Brown v. Li

308 F.3d 939 (2002)

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Brown v. Li

United States Court of Appeals for the Ninth Circuit
308 F.3d 939 (2002)

Facts

Christopher Brown (plaintiff) was a graduate student at the University of California at Santa Barbara (UCSB) (defendant), a state-funded university. Brown was required to write a thesis subject to approval by Brown’s thesis committee to earn a master’s degree. The thesis was subject to the requirements detailed in the UCSB’s Graduate Student’s Handbook, allowing students to include an optional “Acknowledgments” section at the end of the thesis. According to the handbook, the thesis aimed to educate students on properly presenting research results. In the spring of 1999, Brown submitted his thesis for approval without an acknowledgments section. The thesis committee approved Brown’s thesis. After receiving approval, Brown added a two-page “Disacknowledgments” section, which included a profanity-laced section that named several state and university officials that Brown believed hindered his graduate studies. Brown attempted to file his thesis with the Disacknowledgments section in the university library, as was required to graduate. The Dean of the Graduate School, Charles Li (defendant), was alerted to the addition of the Disacknowledgments section and referred the thesis back to the thesis committee. The thesis committee refused to approve Brown’s thesis containing the Disacknowledgments section. Brown appealed this decision through various university channels with no luck. In May of 2000, UCSB finally agreed to provide Brown with a degree based on the original approved version of his thesis. Brown filed a lawsuit alleging that his First Amendment rights had been violated. The district court granted summary judgment in favor of the defendants. Brown appealed.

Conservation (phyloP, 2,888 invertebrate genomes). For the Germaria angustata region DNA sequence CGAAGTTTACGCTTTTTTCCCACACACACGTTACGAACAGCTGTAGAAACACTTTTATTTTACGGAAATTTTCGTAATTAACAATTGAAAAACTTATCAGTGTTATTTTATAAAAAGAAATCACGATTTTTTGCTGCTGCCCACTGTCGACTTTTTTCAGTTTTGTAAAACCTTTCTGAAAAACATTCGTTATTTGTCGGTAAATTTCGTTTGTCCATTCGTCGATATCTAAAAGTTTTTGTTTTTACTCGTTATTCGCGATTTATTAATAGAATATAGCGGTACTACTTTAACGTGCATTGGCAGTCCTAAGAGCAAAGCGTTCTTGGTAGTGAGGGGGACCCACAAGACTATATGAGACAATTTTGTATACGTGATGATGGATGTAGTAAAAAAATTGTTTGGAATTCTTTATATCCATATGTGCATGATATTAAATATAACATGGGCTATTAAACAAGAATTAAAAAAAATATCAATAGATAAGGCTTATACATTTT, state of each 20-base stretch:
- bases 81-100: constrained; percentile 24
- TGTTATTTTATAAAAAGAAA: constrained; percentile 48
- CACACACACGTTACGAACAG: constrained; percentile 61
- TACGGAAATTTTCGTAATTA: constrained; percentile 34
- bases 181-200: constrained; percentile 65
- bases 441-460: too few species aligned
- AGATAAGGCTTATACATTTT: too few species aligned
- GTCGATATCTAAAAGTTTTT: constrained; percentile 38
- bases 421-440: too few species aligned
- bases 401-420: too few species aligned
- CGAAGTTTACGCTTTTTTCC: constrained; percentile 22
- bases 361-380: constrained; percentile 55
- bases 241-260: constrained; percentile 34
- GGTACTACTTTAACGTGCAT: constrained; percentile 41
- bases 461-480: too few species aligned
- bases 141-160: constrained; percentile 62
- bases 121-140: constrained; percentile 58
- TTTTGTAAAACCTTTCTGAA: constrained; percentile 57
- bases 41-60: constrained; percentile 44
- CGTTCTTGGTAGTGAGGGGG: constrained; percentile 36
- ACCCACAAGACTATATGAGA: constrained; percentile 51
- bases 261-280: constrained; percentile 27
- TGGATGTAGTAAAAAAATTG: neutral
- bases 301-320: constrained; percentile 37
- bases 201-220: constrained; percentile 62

Rule of Law

Issue

Holding and Reasoning (Graber, J.)

Concurrence (Ferguson, J.)

Concurrence/Dissent (Reinhardt, J.)

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